Bracing for drought and haze
Posted on June 24, 2012, Sunday
SOUTHEAST Asia is again facing the threat of haze.
The recurring problem shows the Association of Southeast Asian Nations (Asean) has not been able to collectively tackle widespread cross-border air pollution, caused by uncontrolled open burning in some member countries.
Since 1991, the haze has been an acute atmospheric blight in this part of the world. Asean enacted the Regional Haze Action Plan in 1997, and signed the Agreement on Transboundary Haze Pollution in 2002 to host a co-ordination and support unit for monitoring atmospheric conditions.
Despite such a mechanism, haze-induced pollution is still making its presence very much felt in the region today. Although there have been some monitoring improvements, Asean, as a whole, seems helpless to douse the problem with any lasting effect.
Apparently, within both individual Asean nations and the grouping itself, there is a lack of combined political will to enforce domestic laws and regional pact on haze prevention.
Present fires in Sumatra are triggering health alerts in some states in peninsular Malaysia, notably Johor, Selangor and Penang, indicating clearly that the underlying causes of the haze have not been reduced, let alone eradicated.
Last week, haze also blanketed Kuala Lumpur and its surroundings as smoke from several large fires wafted in from Sumatra. The worst reading then was recorded in Port Klang at 147.
According to the Department of Environment (DOE), the hazy conditions will last a few days because of the dry weather in the northern and western coastal states of peninsular Malaysia.
For Sarawak, DOE on Friday recorded the highest nation-wide API in Miri where the air quality in Permyjaya had breached the 100 API unhealthy level to 176 from 164 on Wednesday due to peat soil fire. No other areas in the state, including Miri city itself, recorded readings higher than 100.
According to the department, so far, 81 per cent of the country have moderate air quality with seven to 14 per cent recording good air quality.
For reference purposes, API readings from 0-50 are healthy, 51-100 (moderate), 101-200 (unhealthy), 201-300 (very unhealthy) and 301 and above (hazardous). When the reading touches 101, it is advisable to restrict outdoor activities.
Based on weather pattern with the wind now blowing from the southeast from Kalimantan, the current haze in the peninsula is not likely to spread in totality to Sarawak.
However, with rising API readings has come a hike in respiratory ailments. The State Health Department advises sufferers of asthma and allergies to wear face masks even though the API reading is, on the whole, still low.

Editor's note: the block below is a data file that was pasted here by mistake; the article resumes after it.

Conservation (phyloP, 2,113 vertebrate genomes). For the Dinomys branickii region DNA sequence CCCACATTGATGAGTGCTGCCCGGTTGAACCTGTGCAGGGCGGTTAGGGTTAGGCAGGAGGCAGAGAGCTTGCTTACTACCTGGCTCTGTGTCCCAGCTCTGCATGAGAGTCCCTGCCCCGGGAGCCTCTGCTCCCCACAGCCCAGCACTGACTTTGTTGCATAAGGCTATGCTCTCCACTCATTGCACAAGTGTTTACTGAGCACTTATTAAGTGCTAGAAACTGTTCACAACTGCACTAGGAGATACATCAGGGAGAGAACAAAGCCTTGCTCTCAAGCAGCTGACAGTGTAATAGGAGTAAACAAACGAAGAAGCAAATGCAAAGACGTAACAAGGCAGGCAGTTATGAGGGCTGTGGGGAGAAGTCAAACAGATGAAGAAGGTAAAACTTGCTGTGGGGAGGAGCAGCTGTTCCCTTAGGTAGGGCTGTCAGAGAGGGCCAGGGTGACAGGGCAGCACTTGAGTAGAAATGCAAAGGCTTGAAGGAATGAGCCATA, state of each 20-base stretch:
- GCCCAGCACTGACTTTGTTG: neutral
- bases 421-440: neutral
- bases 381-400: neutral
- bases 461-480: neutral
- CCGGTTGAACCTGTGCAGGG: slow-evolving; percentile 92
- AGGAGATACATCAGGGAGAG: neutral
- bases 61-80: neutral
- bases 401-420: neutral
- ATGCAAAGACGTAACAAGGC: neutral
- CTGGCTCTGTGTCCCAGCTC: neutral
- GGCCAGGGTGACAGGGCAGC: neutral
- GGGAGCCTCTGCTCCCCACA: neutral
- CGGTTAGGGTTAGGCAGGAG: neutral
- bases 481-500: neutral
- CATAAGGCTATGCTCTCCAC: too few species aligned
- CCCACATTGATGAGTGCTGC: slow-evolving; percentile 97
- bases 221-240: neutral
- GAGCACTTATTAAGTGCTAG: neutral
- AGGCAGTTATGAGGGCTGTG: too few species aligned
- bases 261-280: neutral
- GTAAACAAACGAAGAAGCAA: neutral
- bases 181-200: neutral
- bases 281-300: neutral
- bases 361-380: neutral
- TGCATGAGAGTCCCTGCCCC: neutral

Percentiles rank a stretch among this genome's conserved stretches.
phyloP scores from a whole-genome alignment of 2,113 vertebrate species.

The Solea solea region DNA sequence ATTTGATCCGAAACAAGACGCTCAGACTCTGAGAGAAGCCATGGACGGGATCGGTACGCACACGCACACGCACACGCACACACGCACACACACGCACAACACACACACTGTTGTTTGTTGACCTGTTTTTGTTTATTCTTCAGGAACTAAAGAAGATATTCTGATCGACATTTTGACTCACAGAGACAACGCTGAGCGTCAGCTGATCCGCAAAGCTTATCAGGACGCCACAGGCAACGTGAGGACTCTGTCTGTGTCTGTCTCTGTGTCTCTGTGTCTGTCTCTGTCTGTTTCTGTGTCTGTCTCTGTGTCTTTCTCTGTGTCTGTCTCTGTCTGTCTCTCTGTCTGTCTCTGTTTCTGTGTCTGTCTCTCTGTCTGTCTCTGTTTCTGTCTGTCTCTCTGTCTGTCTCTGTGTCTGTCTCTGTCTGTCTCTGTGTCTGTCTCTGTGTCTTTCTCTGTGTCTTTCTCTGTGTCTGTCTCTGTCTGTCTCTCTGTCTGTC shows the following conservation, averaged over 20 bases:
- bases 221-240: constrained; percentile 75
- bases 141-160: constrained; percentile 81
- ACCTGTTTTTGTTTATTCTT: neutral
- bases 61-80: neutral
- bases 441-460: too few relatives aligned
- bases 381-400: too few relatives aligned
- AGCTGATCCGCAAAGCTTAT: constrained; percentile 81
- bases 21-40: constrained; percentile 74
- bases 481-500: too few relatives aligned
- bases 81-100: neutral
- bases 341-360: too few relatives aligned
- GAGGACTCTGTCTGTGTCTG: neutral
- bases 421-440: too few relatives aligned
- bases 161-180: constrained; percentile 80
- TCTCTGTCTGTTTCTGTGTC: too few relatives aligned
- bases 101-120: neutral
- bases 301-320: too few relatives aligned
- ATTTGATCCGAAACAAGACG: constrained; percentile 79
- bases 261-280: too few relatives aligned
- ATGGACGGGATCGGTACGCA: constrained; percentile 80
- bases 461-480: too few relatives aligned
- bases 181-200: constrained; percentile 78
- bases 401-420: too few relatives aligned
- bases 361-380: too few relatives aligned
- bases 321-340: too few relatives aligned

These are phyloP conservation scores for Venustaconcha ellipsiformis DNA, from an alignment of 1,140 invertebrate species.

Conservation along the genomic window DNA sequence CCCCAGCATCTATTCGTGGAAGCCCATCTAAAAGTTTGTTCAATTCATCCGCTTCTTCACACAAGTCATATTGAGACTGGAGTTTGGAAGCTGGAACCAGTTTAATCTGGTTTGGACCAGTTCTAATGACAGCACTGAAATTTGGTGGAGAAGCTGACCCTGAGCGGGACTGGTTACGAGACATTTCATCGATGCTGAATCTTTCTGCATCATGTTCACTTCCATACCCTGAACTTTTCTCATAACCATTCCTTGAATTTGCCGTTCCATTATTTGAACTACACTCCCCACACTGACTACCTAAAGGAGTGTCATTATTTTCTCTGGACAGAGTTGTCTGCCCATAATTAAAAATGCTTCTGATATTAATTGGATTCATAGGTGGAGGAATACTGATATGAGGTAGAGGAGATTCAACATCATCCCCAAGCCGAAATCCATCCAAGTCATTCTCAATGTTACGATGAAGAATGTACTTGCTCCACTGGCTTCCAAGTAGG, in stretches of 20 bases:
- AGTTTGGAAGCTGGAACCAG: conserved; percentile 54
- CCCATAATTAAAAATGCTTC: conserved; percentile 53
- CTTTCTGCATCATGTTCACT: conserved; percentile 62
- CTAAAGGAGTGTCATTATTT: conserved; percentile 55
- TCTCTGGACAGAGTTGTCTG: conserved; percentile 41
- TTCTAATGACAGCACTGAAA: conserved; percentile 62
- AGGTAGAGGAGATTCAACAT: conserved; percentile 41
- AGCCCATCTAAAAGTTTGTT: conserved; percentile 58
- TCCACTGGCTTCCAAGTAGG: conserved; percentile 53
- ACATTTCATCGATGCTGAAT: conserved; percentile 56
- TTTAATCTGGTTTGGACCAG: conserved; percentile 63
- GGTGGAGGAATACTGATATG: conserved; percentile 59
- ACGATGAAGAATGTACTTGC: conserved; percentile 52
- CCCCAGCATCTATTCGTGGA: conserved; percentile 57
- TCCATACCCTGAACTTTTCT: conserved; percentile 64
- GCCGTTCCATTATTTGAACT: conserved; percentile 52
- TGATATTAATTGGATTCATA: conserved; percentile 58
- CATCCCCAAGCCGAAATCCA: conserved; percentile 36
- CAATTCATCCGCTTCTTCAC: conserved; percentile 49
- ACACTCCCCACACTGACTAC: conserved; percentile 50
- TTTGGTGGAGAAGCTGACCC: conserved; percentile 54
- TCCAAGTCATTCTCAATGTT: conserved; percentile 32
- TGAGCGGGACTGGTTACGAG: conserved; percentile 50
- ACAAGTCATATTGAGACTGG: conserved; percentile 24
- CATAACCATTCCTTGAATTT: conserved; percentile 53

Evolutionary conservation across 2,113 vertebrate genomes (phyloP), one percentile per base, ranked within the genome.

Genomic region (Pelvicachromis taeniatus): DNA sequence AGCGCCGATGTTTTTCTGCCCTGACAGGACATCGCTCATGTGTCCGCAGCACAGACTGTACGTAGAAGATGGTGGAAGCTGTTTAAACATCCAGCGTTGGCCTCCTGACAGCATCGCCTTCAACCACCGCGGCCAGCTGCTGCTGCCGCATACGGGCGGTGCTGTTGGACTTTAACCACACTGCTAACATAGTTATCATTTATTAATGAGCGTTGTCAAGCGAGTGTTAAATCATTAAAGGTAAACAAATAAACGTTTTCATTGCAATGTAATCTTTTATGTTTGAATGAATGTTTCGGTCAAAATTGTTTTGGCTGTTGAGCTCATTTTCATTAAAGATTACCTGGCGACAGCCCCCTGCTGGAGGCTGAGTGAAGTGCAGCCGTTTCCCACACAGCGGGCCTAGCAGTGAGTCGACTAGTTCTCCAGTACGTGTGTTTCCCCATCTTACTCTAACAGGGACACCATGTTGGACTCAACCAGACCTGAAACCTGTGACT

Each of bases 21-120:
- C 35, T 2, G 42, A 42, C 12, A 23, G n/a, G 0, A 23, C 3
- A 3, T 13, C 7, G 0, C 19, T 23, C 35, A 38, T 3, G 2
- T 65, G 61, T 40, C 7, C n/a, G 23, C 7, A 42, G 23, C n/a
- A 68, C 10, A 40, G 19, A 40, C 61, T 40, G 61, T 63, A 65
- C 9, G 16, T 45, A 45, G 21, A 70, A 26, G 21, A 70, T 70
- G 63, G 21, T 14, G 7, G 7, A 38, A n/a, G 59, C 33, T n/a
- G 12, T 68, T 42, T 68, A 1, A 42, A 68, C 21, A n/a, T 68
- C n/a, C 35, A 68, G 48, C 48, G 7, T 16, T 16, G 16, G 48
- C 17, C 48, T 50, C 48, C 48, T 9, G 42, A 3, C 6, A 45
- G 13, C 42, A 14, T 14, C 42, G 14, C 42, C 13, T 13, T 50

The local authority has also called for a stop to open burning. Apart from the dangers of fire, the smoke will aggravate the hazy conditions and this should be avoided.
Ignorance or lack of awareness is often blamed for open-burning offences but that’s no excuse for urban dwellers, shop and factory operators to continue burning refuse in their backyards. Most of these people are educated and know what’s going on. So why do some of them still resort to open burning?
Plausibly, they think it’s easier to burn the throw-aways themselves than to call in the waste disposal service. Since the latter is not free, they may feel opting for it could mean burning a hole in their pocket.
So in areas where opening burnings are seen, they occur not only during the day but also at night. The problem will remain unless there is strict enforcement coupled with a genuine effort on the part of all parties involved to put an end to the practice.
While the haze is exacting a toll, the weather vagaries can be mitigated if we stop burning garbage wantonly in the open. Though not the ultimate solution to the haze problem, it is the least we can do to alleviate an already piping hot and hazy situation.
During these dry months when conditions can be furnace-like following long rainless periods, the need to prevent water wastage cannot be over-emphasised.
The warning has already gone out that with dim prospects of rainfall in the next fortnight, areas solely dependent on rainwater in the state will be hard hit.
Drought-prone coastal areas as well as villages and longhouses without piped water supply in the interior are especially vunerable.
The axiom – prevention is better than cure – may sound a bit hackneyed but in times of adversity such as prolonged dry spell and imminent drought with all its attendant problems, it is certainly the golden rule to follow.
Hopefully, the scorching weather will break soon otherwise cloud seeding operations would be the most practical option to bring some relief from the stifling heat.